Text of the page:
The crime was simple. The loss was hard.
He took some jewels, but gave his heart.
He entered the home that he thought was vacant.
He never expected for them to be waiting.
But when he picked the lock and opened the door,
He made his way inside to something even more.
An older man had heard the noise and came to investigate.
He saw the shadow at the door and didn’t hesitate.
To the dresser drawer he ran and pulled the revolver out,
Walked back to the living room and aimed without a doubt.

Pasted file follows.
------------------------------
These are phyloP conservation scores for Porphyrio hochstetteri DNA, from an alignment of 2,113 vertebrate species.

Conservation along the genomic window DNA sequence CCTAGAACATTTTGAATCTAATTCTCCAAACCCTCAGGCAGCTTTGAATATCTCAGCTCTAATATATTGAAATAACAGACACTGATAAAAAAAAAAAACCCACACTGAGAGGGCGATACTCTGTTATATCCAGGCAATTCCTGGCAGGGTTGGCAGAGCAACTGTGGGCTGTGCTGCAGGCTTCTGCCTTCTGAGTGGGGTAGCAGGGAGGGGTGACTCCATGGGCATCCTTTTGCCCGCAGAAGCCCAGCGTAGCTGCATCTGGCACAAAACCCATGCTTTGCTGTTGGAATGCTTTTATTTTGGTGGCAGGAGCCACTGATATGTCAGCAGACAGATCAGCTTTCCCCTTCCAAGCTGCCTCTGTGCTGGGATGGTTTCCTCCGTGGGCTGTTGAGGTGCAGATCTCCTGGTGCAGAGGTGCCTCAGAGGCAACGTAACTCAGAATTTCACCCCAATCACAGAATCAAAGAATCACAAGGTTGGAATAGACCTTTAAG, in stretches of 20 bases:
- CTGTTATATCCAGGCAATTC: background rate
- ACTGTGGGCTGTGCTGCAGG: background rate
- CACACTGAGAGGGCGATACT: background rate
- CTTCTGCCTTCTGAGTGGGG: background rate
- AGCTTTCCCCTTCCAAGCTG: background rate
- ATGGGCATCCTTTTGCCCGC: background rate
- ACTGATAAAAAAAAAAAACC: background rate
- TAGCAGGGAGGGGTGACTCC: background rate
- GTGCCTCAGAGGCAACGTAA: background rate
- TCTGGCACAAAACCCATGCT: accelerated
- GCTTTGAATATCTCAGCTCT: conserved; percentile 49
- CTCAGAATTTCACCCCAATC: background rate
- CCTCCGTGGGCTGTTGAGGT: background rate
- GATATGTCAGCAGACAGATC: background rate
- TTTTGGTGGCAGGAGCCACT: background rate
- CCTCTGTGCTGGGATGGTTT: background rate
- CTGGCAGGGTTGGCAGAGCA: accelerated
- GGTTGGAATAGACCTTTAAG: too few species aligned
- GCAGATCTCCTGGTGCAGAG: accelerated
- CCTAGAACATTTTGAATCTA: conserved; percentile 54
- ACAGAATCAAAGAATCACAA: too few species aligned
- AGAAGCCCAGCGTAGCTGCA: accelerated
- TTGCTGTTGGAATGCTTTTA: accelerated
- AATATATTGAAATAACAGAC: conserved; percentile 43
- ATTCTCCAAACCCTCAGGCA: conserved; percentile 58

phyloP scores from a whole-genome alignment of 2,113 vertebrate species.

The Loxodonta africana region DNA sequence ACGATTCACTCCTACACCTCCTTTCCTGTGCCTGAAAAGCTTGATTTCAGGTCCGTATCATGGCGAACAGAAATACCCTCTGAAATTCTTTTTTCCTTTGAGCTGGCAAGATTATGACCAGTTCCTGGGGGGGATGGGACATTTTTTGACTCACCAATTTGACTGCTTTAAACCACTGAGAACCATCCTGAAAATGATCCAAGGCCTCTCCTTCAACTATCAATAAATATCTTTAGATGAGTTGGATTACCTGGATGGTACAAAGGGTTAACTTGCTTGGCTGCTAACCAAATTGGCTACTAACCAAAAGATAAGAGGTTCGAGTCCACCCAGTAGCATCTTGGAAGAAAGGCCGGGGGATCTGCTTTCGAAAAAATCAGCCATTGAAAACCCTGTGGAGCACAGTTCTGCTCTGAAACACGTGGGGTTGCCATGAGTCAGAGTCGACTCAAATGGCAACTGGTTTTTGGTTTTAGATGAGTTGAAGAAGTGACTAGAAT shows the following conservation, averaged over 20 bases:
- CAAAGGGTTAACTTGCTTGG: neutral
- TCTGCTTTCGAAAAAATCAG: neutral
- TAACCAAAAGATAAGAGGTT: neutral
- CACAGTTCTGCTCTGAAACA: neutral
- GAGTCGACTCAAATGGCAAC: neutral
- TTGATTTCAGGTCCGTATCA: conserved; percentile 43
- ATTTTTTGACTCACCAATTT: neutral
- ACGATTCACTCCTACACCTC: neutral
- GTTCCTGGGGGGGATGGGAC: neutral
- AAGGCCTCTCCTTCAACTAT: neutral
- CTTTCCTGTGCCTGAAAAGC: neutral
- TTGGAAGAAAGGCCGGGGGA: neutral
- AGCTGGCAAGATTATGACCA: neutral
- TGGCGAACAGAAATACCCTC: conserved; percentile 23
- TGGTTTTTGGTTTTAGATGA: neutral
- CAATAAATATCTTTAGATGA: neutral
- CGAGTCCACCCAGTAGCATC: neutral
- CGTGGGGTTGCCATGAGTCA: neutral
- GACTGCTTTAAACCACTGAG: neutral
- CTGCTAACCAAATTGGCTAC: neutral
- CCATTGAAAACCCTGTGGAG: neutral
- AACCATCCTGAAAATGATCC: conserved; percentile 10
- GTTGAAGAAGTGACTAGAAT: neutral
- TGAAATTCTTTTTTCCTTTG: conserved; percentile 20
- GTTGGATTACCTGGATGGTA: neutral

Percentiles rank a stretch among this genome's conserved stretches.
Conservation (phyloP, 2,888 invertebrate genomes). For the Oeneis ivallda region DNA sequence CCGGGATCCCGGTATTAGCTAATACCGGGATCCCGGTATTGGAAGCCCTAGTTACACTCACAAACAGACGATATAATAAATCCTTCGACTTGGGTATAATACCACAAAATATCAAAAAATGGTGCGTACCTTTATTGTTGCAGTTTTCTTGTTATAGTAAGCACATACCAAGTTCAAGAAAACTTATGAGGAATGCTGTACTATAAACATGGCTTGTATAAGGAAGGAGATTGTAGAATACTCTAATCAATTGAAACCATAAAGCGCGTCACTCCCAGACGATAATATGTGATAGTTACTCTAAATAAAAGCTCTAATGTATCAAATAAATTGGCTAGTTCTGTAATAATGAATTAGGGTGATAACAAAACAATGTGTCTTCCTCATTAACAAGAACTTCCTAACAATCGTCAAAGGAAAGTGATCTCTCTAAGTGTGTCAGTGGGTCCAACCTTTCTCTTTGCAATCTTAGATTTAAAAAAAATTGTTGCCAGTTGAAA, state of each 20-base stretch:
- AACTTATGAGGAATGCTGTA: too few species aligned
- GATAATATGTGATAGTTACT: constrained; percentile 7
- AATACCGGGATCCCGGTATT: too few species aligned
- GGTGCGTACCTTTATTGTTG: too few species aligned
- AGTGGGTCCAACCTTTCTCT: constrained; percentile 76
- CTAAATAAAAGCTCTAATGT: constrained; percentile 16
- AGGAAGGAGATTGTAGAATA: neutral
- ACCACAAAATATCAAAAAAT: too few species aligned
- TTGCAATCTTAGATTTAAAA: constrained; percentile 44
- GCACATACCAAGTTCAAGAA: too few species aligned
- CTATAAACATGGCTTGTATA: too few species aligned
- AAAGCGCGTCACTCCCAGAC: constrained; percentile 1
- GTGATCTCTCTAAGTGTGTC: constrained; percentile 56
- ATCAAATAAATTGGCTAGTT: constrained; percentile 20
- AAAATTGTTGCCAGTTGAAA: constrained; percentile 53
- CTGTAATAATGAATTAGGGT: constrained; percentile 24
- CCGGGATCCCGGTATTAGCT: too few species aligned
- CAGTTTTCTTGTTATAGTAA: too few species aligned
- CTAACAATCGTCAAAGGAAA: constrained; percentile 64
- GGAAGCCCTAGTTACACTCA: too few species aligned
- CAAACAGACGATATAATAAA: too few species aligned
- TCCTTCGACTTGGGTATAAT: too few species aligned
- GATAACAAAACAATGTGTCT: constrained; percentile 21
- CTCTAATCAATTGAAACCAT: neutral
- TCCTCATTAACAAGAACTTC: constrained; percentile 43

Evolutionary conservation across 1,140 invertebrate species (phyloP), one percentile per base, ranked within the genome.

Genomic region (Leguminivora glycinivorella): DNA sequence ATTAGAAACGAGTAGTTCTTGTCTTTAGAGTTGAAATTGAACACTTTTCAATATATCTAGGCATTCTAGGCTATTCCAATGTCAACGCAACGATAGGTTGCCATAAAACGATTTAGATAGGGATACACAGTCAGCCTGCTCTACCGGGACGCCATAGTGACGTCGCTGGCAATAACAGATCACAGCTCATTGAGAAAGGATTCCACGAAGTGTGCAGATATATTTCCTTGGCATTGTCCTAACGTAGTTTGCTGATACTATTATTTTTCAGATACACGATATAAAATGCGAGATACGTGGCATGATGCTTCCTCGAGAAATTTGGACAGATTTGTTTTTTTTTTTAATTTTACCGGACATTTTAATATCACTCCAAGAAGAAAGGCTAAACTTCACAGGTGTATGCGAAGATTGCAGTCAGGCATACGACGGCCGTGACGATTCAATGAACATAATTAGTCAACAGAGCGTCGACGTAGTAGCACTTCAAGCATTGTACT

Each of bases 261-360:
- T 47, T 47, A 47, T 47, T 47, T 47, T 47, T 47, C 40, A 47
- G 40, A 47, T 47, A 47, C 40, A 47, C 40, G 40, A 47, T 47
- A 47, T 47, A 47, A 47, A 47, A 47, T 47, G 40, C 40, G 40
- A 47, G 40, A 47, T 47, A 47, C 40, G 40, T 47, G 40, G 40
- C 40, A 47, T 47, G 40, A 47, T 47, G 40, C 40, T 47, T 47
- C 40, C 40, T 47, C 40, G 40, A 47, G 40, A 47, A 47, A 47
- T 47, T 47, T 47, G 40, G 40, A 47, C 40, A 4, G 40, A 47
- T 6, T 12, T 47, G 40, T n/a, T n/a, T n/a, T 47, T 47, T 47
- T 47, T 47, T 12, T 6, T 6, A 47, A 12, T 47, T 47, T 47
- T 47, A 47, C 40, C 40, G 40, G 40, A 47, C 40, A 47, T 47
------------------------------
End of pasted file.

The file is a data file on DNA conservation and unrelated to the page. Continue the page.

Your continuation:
They took him to the emergency room, but it wasn’t of any use.
They called his wife to inform, that’s when I got the news.
1990 Written by Gail Brookshire
(published in Expressions, May 24, 1994 Issue, page 6)
(by the grace of God)
This poem was written at a time I was trying to understand why people I grew up with were getting into committing crimes. I wrote the last part with 3 intentions.
1. So none of my friends thought I was trying to glorify what they did in a poem.
2. To make sure no on else would think I was into doing that.
3. My effort to be sympathetic to the mothers and grandmothers of my friends who were trying to get my friends to quit committing crimes.